The idea is to do the same with your personal brand. This brand is helpful in shaping an identity, and can come in handy if you are establishing yourself in a new job, company or industry. Building that brand means sending a consistent message, discussing your ideas and seeking advice from a wide array of mentors and sponsors. This can be within the confines of your professional existence at work, or cross the boundaries of the professional/personal divide. Once your brand is established, people will begin to associate you with certain activities or ideologies.

Some people worry about getting pigeon-holed or stereotyped. What if I am only associated with that one message? But people need something to latch onto. If you want to be memorable, stick to your guns. Understand that most of the people you interact with will assume that you have more than one dimension. It’s also permissible to go “off-brand” every once in a while (otherwise you probably aren’t a real human being). Building a personal brand also means that you can become the go-to person for something very quickly – something that can catapult careers at a young age.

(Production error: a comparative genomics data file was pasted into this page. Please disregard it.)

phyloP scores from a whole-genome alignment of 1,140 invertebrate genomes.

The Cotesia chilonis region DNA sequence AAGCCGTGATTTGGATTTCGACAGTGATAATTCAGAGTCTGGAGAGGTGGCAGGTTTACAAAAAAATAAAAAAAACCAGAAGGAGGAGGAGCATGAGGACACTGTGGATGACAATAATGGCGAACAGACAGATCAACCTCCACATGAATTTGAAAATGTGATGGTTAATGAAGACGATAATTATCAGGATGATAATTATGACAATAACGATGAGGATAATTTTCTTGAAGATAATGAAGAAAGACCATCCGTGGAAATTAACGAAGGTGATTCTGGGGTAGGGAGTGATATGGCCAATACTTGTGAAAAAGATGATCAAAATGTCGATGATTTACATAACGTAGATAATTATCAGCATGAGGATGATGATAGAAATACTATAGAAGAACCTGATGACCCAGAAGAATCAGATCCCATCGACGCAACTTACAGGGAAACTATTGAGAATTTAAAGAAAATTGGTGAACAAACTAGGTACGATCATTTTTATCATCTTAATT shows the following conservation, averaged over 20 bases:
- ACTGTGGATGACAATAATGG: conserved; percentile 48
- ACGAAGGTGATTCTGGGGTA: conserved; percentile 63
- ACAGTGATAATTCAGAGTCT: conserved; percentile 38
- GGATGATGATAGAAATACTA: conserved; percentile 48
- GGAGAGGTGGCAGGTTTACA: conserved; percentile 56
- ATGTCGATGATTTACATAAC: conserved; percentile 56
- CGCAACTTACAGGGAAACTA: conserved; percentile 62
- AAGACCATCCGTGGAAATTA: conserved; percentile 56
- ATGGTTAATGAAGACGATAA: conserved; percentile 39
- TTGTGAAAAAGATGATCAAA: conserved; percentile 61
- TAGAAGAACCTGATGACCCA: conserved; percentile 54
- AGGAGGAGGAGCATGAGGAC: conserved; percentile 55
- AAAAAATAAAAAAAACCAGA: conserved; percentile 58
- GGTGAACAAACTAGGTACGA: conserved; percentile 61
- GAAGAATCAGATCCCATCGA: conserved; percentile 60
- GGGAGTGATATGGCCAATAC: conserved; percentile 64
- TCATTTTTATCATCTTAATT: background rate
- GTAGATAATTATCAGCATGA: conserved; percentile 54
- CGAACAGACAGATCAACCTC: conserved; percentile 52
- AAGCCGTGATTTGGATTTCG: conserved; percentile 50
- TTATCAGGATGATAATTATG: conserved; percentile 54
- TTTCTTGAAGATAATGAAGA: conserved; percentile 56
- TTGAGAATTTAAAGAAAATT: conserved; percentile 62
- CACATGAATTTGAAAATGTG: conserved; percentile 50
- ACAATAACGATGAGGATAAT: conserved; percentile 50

My success in building a person brand has been being vocal about my beliefs and sharing my thoughts broadly. Blogging and Tweeting have helped as well, but there are many strategies that can be successful. Tweet @ me if you have additional ideas about how to craft and perfect your personal brand.

Building a Personal Brand

Confidence/Competence

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After a very interesting conversation with a colleague yesterday, I started thinking about the balance between professional competence and professional confidence. There is a sliding scale and a series of tradeoffs that are often made between these two, but they are not mutually exclusive.

What do I mean?